Finally, you make a statement - a conclusion, really - regarding the Free Press article that came out on Sunday. It is my son you are referring to in your conclusion that "at the end, the report tells of one child who made striking progress and it ends with an apt summary." The point of the article was about how expensive it is for families dealing with autism, the title of the article is "The Cost of Autism". The point of including my son was that we have had to rely on free and low-cost programs to deal with sensory issues, where he has made striking progress in some areas, though he still has several sensory issues left to deal with. Without insurance coverage, that is all we can afford. However, when it comes to his speech issues, we have been forced to rely on the school system. In this area, our son has made almost no progress. In a few areas, he has even lost ground. To state so simply that he has made striking progress is somewhat misleading, also. In one area, yes, he has. However, that isn't the complete picture. When our diagnosis was denied by BCBS, our savings was completely depleted. The combination of my loss of income and our son needing such a variety of piece-meal services in an attempt to deal with sensory and social issues, we have also burned through my retirement. The point of my son's story was the cobbling together of unorthodox services to do the best we can do, instead of being able to get the actual services prescribed by the doctors. The way you combined the statement about a "child who made striking progress" with Ms. Lemerand's statement actually makes it sound like she is saying that it doesn't surprise her to hear that kids are making striking progress, rather than her intended statement that it doesn't surprise her to hear of parents cobbling together and making do without the services they actually need for their children and/or giving up all their savings, college money for siblings and knowing they will never be able to retire in order to get services. It just seems slightly misleading to report on an article that is about the cost of autism, but not to have anything in your report about those costs.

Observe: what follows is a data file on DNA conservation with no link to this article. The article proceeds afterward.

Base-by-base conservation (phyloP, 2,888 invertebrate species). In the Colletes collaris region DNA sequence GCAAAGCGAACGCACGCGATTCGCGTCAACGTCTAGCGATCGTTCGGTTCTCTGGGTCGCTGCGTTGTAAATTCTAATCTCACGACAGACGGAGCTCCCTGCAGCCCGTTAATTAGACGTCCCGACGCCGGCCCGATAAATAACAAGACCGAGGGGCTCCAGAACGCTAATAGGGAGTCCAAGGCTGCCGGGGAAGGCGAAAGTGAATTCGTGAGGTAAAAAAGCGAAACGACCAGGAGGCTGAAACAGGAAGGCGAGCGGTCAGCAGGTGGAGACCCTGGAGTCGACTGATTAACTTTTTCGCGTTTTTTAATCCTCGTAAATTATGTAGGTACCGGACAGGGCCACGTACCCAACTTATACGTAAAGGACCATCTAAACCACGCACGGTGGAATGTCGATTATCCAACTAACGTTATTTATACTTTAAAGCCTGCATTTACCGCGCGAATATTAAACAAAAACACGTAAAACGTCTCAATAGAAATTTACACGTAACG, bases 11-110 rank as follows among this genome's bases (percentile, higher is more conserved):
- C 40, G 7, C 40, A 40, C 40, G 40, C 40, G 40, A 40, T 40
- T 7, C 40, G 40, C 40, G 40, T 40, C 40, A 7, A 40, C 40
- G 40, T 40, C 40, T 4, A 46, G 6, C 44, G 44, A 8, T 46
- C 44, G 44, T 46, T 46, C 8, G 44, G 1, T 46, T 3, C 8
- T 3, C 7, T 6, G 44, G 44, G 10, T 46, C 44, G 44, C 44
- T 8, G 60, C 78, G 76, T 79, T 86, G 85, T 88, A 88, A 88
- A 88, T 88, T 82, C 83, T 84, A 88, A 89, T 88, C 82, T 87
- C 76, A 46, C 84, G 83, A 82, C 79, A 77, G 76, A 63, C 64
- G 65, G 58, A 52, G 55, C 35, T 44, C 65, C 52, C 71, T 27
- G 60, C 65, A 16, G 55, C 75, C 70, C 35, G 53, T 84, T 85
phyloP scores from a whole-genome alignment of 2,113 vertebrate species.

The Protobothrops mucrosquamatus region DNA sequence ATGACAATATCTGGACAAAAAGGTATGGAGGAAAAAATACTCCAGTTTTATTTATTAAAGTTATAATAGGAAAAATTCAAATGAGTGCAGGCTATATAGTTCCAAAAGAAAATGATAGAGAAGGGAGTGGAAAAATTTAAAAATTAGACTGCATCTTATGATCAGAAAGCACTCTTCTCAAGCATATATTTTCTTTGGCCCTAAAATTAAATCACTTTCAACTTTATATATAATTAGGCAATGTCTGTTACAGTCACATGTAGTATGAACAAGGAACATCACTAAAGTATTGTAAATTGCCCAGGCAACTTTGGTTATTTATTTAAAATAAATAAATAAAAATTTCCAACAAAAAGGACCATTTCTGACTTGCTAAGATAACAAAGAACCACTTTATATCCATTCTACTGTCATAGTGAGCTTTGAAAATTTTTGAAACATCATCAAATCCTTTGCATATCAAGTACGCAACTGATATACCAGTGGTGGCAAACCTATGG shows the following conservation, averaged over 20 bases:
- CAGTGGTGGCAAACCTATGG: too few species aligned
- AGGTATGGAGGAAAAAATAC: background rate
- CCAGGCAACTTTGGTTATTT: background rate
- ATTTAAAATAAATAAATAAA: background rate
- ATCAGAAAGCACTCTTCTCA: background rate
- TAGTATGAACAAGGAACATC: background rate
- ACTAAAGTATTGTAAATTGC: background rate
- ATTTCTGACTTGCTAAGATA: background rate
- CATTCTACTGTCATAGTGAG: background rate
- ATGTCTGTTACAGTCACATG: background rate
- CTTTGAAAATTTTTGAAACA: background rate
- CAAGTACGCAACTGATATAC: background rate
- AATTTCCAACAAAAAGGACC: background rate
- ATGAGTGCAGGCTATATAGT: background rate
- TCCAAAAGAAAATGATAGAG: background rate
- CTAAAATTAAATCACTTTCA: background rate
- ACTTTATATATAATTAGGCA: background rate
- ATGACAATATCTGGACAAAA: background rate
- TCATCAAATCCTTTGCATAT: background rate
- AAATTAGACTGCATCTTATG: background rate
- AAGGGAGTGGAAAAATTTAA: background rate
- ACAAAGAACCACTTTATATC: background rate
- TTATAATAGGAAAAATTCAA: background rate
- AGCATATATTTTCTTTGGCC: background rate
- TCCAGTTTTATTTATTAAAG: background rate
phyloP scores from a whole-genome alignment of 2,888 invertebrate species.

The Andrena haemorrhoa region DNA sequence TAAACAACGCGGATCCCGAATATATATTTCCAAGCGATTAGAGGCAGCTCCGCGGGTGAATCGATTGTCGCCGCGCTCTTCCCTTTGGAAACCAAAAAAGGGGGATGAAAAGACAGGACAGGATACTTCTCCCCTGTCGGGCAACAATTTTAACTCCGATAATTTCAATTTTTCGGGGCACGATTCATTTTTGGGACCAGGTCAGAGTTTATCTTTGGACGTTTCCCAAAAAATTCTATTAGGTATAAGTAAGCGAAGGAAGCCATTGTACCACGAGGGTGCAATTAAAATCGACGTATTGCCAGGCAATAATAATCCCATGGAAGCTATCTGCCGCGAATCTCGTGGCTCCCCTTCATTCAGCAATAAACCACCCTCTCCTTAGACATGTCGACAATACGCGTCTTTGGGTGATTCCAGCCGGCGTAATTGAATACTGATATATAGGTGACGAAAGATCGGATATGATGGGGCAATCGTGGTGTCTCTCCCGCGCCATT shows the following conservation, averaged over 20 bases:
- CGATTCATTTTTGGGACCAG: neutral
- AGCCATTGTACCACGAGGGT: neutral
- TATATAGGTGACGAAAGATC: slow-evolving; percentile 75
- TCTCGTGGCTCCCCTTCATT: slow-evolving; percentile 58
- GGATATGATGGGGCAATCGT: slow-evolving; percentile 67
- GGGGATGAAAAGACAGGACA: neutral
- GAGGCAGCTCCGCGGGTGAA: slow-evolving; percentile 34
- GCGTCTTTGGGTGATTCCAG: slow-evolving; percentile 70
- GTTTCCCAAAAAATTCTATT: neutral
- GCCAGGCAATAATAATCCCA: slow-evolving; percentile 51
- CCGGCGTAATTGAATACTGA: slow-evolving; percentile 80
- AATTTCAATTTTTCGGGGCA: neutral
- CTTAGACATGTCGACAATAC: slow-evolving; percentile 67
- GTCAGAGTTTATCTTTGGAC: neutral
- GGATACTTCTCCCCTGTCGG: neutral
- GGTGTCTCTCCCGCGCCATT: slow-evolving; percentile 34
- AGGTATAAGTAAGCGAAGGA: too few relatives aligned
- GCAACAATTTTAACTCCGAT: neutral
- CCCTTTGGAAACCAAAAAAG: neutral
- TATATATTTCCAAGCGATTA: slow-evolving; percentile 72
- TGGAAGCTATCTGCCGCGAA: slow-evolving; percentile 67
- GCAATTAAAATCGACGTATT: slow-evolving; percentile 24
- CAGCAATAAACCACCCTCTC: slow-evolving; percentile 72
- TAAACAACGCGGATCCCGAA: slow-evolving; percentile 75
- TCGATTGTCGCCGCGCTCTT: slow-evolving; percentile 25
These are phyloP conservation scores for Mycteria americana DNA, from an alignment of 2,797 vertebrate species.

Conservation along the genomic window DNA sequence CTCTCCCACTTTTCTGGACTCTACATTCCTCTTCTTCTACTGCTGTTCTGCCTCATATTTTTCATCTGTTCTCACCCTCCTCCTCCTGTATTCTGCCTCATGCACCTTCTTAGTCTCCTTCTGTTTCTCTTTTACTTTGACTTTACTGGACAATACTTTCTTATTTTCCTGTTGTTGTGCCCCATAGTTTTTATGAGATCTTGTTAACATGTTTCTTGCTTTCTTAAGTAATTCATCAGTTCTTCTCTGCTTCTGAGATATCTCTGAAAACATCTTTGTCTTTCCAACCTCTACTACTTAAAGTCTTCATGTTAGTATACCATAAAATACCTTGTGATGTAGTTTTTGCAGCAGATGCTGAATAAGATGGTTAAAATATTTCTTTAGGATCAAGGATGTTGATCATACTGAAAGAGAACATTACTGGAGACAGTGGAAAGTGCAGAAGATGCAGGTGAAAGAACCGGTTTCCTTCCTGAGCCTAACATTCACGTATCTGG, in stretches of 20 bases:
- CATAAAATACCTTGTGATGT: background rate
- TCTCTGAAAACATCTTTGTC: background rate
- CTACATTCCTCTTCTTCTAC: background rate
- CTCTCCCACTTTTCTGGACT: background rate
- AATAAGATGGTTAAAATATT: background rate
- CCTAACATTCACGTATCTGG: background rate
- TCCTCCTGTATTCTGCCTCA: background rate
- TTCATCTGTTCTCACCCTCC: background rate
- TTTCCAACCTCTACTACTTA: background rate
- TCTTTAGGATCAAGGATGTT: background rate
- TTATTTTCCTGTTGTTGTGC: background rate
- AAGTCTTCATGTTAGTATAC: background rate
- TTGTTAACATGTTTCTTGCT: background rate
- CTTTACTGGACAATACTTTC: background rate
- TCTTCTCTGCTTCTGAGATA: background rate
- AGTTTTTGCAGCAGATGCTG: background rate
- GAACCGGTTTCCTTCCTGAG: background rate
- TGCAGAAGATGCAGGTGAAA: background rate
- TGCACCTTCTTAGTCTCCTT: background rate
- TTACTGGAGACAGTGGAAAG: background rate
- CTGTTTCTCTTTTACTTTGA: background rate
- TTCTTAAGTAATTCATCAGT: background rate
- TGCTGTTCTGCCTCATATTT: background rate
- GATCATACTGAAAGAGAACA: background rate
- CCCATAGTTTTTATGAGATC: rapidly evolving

Sunday, June 6, 2010
"It is confusing for families to have a diagnosis in their hands and come to the school and have the school do a little bit of a different process," said Dr. Julene Robbins, the district's lead child psychologist. "We want to try to verify that diagnosis is true, but also, we have to measure by state law and federal law how that (disability) impacts their education."
That requires a series of tests and observations, she said.
Arizona special-education law says that to be diagnosed with autism, the child's disorder must "adversely affect educational performance."
Children with mild disorders may have great test scores but struggle socially.
"Academics are just part of education," [child psychologist Joseph] Gentry said. "Social skills, self esteem - all of those things are part of what education is all about."
[Dr. Daniel] Kessler said children with autism need special therapy to learn social behaviors.
"Many schools seem to think that if we integrate a child with autism into a mainstream . . . classroom and present them with models of mainstream behavior, that the child with autism will learn those through osmosis," Kessler said.
"That doesn't happen. You have to have role play, you have repetition, you have practice."
State Sen. Randy Richardville, R-Monroe, vice-chairman of the Economic Development and Regulatory Reform Committee, has scheduled informational hearings, partly in response to two bills that have passed the state House but must be considered by the Senate.